Fact: Says who? Why should anything that’s worth doing be easy? There are lots of techniques that anyone can learn (such as shading, rules of perspective, color theory) to produce a painting in a relatively short time. But it takes effort to move beyond mediocrity. Great artists can make it look easy, but that 'ease' has, like any great skill, come through years of hard work and practice.
If you set out with the belief that painting should be easy, you're setting yourself up for frustration and disappointment. With experience certain aspects do become easier -- for example, you know what the result is going to be be when you glaze one color on top of another -- but that doesn't mean getting the final painting done is easy.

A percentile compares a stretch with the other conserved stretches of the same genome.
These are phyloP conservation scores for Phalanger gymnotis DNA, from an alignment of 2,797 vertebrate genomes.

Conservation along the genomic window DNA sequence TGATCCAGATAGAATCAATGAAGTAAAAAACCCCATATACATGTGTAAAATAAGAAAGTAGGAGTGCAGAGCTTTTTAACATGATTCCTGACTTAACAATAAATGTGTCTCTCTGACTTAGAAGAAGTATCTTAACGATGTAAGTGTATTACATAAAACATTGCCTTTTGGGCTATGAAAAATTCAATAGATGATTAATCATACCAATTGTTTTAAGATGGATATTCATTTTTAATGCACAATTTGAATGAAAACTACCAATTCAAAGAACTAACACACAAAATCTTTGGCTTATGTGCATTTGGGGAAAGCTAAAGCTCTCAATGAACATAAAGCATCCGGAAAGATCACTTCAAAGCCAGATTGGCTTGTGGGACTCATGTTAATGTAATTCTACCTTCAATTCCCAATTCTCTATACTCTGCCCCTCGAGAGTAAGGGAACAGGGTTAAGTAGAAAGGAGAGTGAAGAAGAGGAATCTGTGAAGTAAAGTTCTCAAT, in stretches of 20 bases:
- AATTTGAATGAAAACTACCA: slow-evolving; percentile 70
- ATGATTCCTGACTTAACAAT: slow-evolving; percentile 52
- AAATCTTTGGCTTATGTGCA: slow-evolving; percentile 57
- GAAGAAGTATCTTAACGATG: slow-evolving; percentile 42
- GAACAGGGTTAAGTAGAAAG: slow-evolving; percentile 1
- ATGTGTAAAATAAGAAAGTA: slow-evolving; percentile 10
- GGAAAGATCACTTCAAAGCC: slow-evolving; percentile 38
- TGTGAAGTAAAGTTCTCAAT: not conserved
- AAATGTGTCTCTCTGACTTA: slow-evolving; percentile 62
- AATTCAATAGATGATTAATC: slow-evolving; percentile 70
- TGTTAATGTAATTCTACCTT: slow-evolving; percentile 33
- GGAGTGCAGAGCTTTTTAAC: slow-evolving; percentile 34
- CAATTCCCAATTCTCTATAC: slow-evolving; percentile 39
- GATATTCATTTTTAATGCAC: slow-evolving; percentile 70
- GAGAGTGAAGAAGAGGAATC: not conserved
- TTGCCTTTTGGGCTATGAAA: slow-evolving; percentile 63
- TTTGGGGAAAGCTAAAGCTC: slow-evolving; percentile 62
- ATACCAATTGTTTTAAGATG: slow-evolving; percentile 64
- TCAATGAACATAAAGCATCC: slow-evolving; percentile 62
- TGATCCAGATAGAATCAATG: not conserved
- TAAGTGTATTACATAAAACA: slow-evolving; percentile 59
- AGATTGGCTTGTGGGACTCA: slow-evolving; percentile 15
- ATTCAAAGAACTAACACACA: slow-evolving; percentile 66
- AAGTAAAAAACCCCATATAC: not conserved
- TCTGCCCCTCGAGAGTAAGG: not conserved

Dubious? Well, here's what Robert Bateman has to say about it: “One definition of a masterpiece I have heard . . . when you see it, you should feel you are seeing for the first time, and it should look as if it is done without effort. This is a very, very tough yardstick. I wouldn’t say that I’ve ever done a masterpiece, but when I am struggling with each painting - and they are all a struggle - I often feel that I am nowhere near those two goals.”
Bateman says of 'easy pieces': "If I look back on the body of a previous year’s work and see many easy pieces, I feel I have let myself down."
“It’s easier to paint in the angel’s feet to another’s masterwork than to discover where the angels live within yourself.” – David Bayles and Ted Orland in Art and Fear.